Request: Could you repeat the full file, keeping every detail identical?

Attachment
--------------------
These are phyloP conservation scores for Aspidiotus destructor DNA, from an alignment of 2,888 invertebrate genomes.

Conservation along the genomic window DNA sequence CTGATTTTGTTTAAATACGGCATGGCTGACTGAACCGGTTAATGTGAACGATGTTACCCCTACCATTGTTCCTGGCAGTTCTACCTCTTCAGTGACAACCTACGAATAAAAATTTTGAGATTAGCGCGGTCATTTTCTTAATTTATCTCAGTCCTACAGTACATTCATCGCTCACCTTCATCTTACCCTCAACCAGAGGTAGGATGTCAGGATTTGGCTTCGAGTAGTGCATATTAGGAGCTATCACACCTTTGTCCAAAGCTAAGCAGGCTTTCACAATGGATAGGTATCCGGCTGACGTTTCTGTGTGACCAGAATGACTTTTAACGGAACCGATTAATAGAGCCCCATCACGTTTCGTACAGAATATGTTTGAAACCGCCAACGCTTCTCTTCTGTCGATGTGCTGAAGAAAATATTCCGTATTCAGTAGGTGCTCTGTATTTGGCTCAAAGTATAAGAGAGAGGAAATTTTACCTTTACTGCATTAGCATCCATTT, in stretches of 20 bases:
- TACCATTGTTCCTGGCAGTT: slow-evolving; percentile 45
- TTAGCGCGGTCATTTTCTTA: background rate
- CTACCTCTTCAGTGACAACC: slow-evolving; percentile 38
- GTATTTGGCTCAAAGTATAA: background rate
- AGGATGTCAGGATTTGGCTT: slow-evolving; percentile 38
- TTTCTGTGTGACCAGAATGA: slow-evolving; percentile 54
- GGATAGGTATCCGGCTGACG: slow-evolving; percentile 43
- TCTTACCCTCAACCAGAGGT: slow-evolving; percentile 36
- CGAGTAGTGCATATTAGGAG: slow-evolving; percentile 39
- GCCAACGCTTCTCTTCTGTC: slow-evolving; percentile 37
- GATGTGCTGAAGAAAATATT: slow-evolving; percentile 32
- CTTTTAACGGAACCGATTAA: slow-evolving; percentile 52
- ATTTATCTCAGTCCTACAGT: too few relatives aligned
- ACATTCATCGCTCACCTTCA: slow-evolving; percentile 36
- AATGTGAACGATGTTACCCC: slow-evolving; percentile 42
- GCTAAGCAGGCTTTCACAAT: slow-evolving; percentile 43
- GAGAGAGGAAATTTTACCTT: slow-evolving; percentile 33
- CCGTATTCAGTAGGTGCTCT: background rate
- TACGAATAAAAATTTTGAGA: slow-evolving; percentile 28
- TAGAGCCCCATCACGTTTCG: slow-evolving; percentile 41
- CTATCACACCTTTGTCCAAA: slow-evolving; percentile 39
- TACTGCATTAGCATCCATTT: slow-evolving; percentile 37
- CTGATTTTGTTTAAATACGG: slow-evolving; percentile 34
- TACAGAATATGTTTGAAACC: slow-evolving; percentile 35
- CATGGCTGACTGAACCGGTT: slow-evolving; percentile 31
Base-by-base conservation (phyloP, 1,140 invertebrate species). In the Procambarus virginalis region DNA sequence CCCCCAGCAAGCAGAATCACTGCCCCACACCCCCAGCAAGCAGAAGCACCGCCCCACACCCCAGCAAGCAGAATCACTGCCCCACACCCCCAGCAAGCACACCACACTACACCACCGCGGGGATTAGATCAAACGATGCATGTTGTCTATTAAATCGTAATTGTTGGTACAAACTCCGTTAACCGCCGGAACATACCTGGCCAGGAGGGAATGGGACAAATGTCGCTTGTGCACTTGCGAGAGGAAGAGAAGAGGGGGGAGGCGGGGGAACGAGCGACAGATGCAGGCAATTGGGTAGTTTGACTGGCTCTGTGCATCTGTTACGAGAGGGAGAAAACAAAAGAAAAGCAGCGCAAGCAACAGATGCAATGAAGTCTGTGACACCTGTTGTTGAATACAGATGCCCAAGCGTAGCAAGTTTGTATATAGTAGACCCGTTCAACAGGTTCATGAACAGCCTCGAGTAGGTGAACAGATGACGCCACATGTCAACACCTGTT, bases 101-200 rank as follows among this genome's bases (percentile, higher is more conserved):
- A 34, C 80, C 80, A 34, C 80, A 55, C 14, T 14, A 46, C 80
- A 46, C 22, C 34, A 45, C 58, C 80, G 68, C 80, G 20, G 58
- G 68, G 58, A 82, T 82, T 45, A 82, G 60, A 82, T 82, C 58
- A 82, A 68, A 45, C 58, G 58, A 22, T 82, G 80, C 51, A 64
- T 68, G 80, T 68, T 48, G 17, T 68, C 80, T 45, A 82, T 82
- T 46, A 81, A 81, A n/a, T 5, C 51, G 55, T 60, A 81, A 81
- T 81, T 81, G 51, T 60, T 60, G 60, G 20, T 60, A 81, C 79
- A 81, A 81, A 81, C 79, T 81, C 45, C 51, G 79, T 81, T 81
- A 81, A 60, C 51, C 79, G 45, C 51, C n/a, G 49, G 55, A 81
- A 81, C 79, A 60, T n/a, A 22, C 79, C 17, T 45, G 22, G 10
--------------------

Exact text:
These are phyloP conservation scores for Aspidiotus destructor DNA, from an alignment of 2,888 invertebrate genomes.

Conservation along the genomic window DNA sequence CTGATTTTGTTTAAATACGGCATGGCTGACTGAACCGGTTAATGTGAACGATGTTACCCCTACCATTGTTCCTGGCAGTTCTACCTCTTCAGTGACAACCTACGAATAAAAATTTTGAGATTAGCGCGGTCATTTTCTTAATTTATCTCAGTCCTACAGTACATTCATCGCTCACCTTCATCTTACCCTCAACCAGAGGTAGGATGTCAGGATTTGGCTTCGAGTAGTGCATATTAGGAGCTATCACACCTTTGTCCAAAGCTAAGCAGGCTTTCACAATGGATAGGTATCCGGCTGACGTTTCTGTGTGACCAGAATGACTTTTAACGGAACCGATTAATAGAGCCCCATCACGTTTCGTACAGAATATGTTTGAAACCGCCAACGCTTCTCTTCTGTCGATGTGCTGAAGAAAATATTCCGTATTCAGTAGGTGCTCTGTATTTGGCTCAAAGTATAAGAGAGAGGAAATTTTACCTTTACTGCATTAGCATCCATTT, in stretches of 20 bases:
- TACCATTGTTCCTGGCAGTT: slow-evolving; percentile 45
- TTAGCGCGGTCATTTTCTTA: background rate
- CTACCTCTTCAGTGACAACC: slow-evolving; percentile 38
- GTATTTGGCTCAAAGTATAA: background rate
- AGGATGTCAGGATTTGGCTT: slow-evolving; percentile 38
- TTTCTGTGTGACCAGAATGA: slow-evolving; percentile 54
- GGATAGGTATCCGGCTGACG: slow-evolving; percentile 43
- TCTTACCCTCAACCAGAGGT: slow-evolving; percentile 36
- CGAGTAGTGCATATTAGGAG: slow-evolving; percentile 39
- GCCAACGCTTCTCTTCTGTC: slow-evolving; percentile 37
- GATGTGCTGAAGAAAATATT: slow-evolving; percentile 32
- CTTTTAACGGAACCGATTAA: slow-evolving; percentile 52
- ATTTATCTCAGTCCTACAGT: too few relatives aligned
- ACATTCATCGCTCACCTTCA: slow-evolving; percentile 36
- AATGTGAACGATGTTACCCC: slow-evolving; percentile 42
- GCTAAGCAGGCTTTCACAAT: slow-evolving; percentile 43
- GAGAGAGGAAATTTTACCTT: slow-evolving; percentile 33
- CCGTATTCAGTAGGTGCTCT: background rate
- TACGAATAAAAATTTTGAGA: slow-evolving; percentile 28
- TAGAGCCCCATCACGTTTCG: slow-evolving; percentile 41
- CTATCACACCTTTGTCCAAA: slow-evolving; percentile 39
- TACTGCATTAGCATCCATTT: slow-evolving; percentile 37
- CTGATTTTGTTTAAATACGG: slow-evolving; percentile 34
- TACAGAATATGTTTGAAACC: slow-evolving; percentile 35
- CATGGCTGACTGAACCGGTT: slow-evolving; percentile 31
Base-by-base conservation (phyloP, 1,140 invertebrate species). In the Procambarus virginalis region DNA sequence CCCCCAGCAAGCAGAATCACTGCCCCACACCCCCAGCAAGCAGAAGCACCGCCCCACACCCCAGCAAGCAGAATCACTGCCCCACACCCCCAGCAAGCACACCACACTACACCACCGCGGGGATTAGATCAAACGATGCATGTTGTCTATTAAATCGTAATTGTTGGTACAAACTCCGTTAACCGCCGGAACATACCTGGCCAGGAGGGAATGGGACAAATGTCGCTTGTGCACTTGCGAGAGGAAGAGAAGAGGGGGGAGGCGGGGGAACGAGCGACAGATGCAGGCAATTGGGTAGTTTGACTGGCTCTGTGCATCTGTTACGAGAGGGAGAAAACAAAAGAAAAGCAGCGCAAGCAACAGATGCAATGAAGTCTGTGACACCTGTTGTTGAATACAGATGCCCAAGCGTAGCAAGTTTGTATATAGTAGACCCGTTCAACAGGTTCATGAACAGCCTCGAGTAGGTGAACAGATGACGCCACATGTCAACACCTGTT, bases 101-200 rank as follows among this genome's bases (percentile, higher is more conserved):
- A 34, C 80, C 80, A 34, C 80, A 55, C 14, T 14, A 46, C 80
- A 46, C 22, C 34, A 45, C 58, C 80, G 68, C 80, G 20, G 58
- G 68, G 58, A 82, T 82, T 45, A 82, G 60, A 82, T 82, C 58
- A 82, A 68, A 45, C 58, G 58, A 22, T 82, G 80, C 51, A 64
- T 68, G 80, T 68, T 48, G 17, T 68, C 80, T 45, A 82, T 82
- T 46, A 81, A 81, A n/a, T 5, C 51, G 55, T 60, A 81, A 81
- T 81, T 81, G 51, T 60, T 60, G 60, G 20, T 60, A 81, C 79
- A 81, A 81, A 81, C 79, T 81, C 45, C 51, G 79, T 81, T 81
- A 81, A 60, C 51, C 79, G 45, C 51, C n/a, G 49, G 55, A 81
- A 81, C 79, A 60, T n/a, A 22, C 79, C 17, T 45, G 22, G 10